CHOICE OF EVIL
Vintage Crime/Black Lizard / 336 pages / 16 May 16, 2000
If you don’t recognise the name Andrew Vachss, you have been deprived of some of the richest narrative ever produced. There is no stronger voice in fiction today. No author maintains the tight, tense atmosphere Vachss creates with every word. Certainly, no one can match his portrayal of the grim, brutal realities of life beneath the polished surface of civilisation, and, considering the sorry state of our world, that is a grim picture indeed.
Choice of Evil — like all of Vachss’ novels — is an exhausting experience. It compels absolute commitment, both in its unbreakable control over your attention, and the investment of your emotions. All of Vachss’ work has an almost hypnotic quality that will push you on when the scenes seem too horrifying to bear.
Vachss’ prose is the word stripped bare. What remains is raw nerve.
Burke, the lead character in most Vachss’ novels, has returned to face another threat that he won’t — no, can’t — ignore. The cold shadow who appeared first in Flood has now assembled his street “family” to root out the ones responsible for his woman’s death in a drive-by shooting. Before it is all over, he will be forced to confront the return of a brother long gone and an attachment beyond understanding.
Can he stop a dead man blazing a path of murder? Can he convince the city that the killer is not the ghost, the legend, they believe in, but a human? And what if he’s wrong?
Just another nightmare in the endless trial that is Burke’s life; more pain to store deep within the core of humanity that survival has driven beneath his icy, untouchable exterior. At times, Burke seems more unfeeling than an artificial intelligence, but the truths inside him burn white-hot, and nothing is more likely to ignite his hatred than sexual predators who feed upon children. It isn’t safe to be a “baby-raper” and to be known to Burke; only Burke is going to emerge alive. Not that the system left much of him alive. Not that it’s going to get another chance to kill him.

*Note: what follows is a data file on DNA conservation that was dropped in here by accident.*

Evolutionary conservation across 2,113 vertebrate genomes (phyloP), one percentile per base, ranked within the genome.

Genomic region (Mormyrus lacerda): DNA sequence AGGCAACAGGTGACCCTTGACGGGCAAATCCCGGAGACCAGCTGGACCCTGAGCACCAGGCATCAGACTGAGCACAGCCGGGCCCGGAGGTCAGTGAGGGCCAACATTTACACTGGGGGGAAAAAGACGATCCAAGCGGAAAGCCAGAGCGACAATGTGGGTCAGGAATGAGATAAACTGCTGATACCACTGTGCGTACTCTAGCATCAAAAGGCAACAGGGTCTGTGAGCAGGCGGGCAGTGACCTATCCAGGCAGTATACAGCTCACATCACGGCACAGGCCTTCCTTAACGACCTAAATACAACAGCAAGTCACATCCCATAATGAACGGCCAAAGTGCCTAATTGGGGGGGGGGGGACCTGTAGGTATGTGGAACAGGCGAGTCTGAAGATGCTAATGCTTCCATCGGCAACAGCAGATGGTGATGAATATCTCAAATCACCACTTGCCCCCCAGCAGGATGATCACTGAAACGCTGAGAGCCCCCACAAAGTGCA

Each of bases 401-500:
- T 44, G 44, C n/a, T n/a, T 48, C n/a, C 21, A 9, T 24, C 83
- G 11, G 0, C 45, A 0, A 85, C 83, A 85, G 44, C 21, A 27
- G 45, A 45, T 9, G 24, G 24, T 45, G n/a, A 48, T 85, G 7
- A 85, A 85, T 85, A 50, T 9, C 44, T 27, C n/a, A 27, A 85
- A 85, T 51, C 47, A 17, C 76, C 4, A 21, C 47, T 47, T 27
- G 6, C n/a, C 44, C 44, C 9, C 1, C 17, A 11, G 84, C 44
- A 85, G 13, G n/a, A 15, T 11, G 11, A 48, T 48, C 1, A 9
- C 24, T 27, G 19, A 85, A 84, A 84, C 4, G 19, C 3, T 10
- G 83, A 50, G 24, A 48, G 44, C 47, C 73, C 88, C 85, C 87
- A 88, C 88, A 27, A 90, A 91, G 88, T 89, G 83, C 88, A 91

This trace of the supernatural is new territory for Burke and Vachss, but it is just another complication for both. The driving issue remains the same: there is no room in this world for both pedophiles and people. How very true.
(Yes, if you’ve ever wondered why I harp on protecting children, Vachss is the man who seared my eyes open. Permanently.)
All of Vachss’ work is disturbing. The atrocities uncovered are sickening enough to haunt your dreams and stay in your mind long after you wish they would lose their impact. They won’t fade though, and the worst of it is that it has all happened. These are the kind of cases he faces every day in his law practice. It’s an ugly world, full of pain. Just don’t kid yourself that it doesn’t exist.
If this is all news to you, if you haven’t been introduced to the master of dark realism, take advantage of this foray into the supernatural as your initiation. Then, go back to the beginning of the Burke series and read every one, so you will know the history that made the “family.” And, so you will know what dangers await.